Breweries prepared for water shortage
Namibia Breweries said they have contingency plans in place to mitigate the risks of a severe water shortage if drought conditions deteriorate and water consumers in the City of Windhoek is rationed.
While dam levels may be at their lowest in many years, Namibia Breweries is cognisant of an anticipated water shortfall expected to hit consumers and industry in the second half of the year. The brewer has implemented measures to mitigate this operational risk. This was revealed to the Economist by O&L spokesperson, Roux-che Locke this week.
“We are cognisant of and understand the concern around a possible water shortage should the anticipated drought spell in the country not be alleviated. Equally so, as a business, this matter receives due consideration and as such the necessary measures have been implemented to mitigate risk,” said Locke.
The latest dam report released by the Namibia Water Corporation indicates that the von Bach dam currently contains only 34.5% of its capacity. Windhoek receives about 40% of its water supply from the von Bach dam. While the City of Windhoek also extracts groundwater and recycles used water, its officials are concerned over the current dam level saying that a disruption in supply will affect all industries. The City of Windhoek is Namwater’s biggest bulk water client.
According to Locke the water situation has been identified as the highest risk for Namibia Breweries and the matter is being dealt with seriously. Said Locke, “The real concern is the unavailability of water.”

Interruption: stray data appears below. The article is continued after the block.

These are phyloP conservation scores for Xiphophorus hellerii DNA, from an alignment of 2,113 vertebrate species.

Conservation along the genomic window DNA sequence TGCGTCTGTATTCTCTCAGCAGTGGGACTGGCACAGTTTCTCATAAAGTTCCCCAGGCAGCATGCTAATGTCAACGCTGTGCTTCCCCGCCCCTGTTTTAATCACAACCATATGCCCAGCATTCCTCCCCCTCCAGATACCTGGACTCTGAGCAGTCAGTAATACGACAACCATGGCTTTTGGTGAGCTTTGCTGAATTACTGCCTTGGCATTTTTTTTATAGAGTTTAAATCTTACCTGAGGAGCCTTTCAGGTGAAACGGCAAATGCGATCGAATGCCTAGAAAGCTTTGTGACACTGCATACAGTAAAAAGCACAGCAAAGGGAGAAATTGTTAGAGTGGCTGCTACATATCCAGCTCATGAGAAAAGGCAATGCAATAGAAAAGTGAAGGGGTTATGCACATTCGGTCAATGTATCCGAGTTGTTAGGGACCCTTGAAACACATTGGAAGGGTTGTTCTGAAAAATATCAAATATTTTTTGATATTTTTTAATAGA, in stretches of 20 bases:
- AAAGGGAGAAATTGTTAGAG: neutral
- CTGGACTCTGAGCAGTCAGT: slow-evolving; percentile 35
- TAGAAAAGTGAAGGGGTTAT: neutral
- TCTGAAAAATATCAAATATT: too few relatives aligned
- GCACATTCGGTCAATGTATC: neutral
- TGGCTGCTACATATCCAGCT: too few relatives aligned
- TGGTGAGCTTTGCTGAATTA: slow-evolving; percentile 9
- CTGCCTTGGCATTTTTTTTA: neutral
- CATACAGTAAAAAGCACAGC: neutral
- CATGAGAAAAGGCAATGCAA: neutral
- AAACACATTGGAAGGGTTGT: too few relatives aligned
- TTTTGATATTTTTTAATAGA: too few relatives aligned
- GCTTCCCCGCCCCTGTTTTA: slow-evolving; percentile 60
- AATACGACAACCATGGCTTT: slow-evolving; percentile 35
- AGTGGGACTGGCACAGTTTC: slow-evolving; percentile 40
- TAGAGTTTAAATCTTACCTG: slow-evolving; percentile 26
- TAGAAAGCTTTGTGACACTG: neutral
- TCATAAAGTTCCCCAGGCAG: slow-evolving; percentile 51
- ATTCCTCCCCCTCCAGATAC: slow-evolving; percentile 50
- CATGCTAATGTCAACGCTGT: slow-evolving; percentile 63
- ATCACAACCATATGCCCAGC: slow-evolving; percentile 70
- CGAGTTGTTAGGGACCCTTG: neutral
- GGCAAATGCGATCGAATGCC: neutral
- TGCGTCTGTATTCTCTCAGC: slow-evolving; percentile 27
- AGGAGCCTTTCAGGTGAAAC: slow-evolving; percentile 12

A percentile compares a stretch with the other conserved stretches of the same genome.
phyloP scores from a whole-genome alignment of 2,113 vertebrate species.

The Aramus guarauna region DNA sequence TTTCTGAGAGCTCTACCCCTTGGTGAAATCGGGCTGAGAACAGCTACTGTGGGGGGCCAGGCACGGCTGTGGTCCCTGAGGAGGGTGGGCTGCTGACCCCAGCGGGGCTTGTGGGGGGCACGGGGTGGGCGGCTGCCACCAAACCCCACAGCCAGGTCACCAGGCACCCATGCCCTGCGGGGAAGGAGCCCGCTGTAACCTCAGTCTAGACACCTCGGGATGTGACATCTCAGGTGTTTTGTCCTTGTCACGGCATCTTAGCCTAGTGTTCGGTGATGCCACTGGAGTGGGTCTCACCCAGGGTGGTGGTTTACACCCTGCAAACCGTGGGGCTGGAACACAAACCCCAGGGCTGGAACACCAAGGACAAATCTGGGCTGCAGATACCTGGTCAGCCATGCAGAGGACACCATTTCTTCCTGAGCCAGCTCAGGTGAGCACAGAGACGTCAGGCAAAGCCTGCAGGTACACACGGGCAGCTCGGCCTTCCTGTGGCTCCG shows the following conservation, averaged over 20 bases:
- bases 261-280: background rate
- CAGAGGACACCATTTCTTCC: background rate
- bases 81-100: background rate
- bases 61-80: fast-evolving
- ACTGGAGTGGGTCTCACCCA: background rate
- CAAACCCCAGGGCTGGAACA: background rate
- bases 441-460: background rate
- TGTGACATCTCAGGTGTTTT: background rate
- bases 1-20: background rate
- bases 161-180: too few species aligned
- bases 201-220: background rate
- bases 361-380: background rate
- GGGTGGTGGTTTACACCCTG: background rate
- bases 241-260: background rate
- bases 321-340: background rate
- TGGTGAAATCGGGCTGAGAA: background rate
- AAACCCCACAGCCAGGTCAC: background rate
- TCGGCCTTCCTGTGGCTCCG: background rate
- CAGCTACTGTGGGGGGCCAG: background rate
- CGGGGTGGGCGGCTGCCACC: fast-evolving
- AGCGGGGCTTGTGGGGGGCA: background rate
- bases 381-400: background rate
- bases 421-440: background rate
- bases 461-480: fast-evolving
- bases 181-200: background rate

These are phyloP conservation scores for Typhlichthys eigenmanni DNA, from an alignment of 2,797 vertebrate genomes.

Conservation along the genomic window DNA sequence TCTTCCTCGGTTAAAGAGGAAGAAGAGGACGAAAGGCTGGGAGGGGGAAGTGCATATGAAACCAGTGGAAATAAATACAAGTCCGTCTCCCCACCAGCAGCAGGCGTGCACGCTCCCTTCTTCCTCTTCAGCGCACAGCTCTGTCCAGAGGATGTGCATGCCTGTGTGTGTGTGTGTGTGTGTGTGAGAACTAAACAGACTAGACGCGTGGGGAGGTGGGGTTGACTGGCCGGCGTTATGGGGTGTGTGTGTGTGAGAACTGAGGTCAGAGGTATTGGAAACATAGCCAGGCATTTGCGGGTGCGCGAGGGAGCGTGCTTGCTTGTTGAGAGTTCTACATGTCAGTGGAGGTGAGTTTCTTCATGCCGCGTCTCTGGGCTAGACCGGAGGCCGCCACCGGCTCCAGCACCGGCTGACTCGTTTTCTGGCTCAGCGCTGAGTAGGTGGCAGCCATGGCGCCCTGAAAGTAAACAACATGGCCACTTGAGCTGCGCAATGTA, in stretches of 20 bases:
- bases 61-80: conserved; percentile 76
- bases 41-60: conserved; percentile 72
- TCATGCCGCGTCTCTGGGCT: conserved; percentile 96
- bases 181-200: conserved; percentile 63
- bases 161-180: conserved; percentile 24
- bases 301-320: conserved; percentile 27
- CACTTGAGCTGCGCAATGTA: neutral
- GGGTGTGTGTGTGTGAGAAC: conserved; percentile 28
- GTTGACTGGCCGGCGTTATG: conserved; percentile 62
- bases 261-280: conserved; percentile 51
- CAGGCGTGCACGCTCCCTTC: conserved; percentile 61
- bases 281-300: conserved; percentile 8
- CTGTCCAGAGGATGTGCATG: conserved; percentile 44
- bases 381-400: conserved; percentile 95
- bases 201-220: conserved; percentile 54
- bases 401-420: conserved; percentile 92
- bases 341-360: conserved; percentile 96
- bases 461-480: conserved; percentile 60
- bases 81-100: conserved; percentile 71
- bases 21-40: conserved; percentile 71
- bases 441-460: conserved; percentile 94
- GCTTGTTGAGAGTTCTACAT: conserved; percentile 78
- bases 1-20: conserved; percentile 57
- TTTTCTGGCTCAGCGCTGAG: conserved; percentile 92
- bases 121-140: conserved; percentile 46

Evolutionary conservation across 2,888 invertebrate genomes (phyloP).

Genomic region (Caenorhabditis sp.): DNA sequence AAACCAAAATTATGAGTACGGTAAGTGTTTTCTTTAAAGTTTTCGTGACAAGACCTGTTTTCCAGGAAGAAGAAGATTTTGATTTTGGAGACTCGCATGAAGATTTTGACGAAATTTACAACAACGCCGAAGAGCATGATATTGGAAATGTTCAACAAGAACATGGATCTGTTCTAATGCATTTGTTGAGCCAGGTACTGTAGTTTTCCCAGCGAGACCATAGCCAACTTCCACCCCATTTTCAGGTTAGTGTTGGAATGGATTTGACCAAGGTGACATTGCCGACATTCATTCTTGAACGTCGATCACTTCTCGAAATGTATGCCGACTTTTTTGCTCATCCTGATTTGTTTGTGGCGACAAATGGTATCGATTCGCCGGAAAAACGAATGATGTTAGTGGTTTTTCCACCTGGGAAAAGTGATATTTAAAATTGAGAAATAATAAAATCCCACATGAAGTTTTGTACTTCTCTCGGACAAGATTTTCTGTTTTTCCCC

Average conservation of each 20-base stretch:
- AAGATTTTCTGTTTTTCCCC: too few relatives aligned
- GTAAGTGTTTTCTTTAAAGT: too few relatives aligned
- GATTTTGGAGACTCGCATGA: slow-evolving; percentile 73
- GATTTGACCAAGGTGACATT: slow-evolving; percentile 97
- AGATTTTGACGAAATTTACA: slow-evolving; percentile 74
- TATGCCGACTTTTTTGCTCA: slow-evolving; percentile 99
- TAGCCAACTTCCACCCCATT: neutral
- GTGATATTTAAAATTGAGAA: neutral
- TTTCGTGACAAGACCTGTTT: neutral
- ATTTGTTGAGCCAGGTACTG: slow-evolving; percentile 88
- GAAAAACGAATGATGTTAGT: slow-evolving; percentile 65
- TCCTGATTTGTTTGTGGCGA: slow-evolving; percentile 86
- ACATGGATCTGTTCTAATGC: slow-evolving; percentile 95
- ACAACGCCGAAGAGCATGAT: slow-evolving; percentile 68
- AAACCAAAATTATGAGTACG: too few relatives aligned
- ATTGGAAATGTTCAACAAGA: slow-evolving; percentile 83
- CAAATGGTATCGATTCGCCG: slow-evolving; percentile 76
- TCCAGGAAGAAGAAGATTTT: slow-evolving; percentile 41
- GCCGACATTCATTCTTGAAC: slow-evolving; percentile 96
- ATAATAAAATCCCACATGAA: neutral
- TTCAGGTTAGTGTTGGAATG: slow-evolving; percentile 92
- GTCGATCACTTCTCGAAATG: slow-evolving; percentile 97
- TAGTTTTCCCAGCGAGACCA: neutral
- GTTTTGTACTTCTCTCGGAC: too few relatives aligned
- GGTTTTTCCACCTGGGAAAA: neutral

Will the lack of water hurt operations at the brewing plant in Windhoek’s Northern Industrial Area? It appears not as Locke explained, “In case of an extreme water shortage, we will supplement beer production from our partner brewery in South Africa to distribute Namibia Breweries products under Namibia Breweries’ expert supervision from South Africa to Namibia.”
Dispelling any fears of job losses Locke added, “The plant will continue to operate as normal with the possibility of reduced shifts.”
The apparent lack of water will further not affect the quality of beer produced Locke explained. Following the installation of a highly advanced water treatment plant, the amount of water is optimised with minimum water loss on site. The water treatment plant is able to handle any possible fluctuation in water quality, which is anticipated when local reservoirs near the brewing plant go below a critical level.
Namibia Breweries investigated the possibility of obtaining water from an aquifer situated in the south of Windhoek but its ability to serve industrial users, in particular Namibia Breweries, remains in question. “NBL regards the only short term feasible mitigation action the abstraction of water from the underground aquifer in the South of Windhoek.
This project is unfortunately not completed to such an extent as to supply the complete city with the required amount of water, especially the Northern Industrial Area” she said.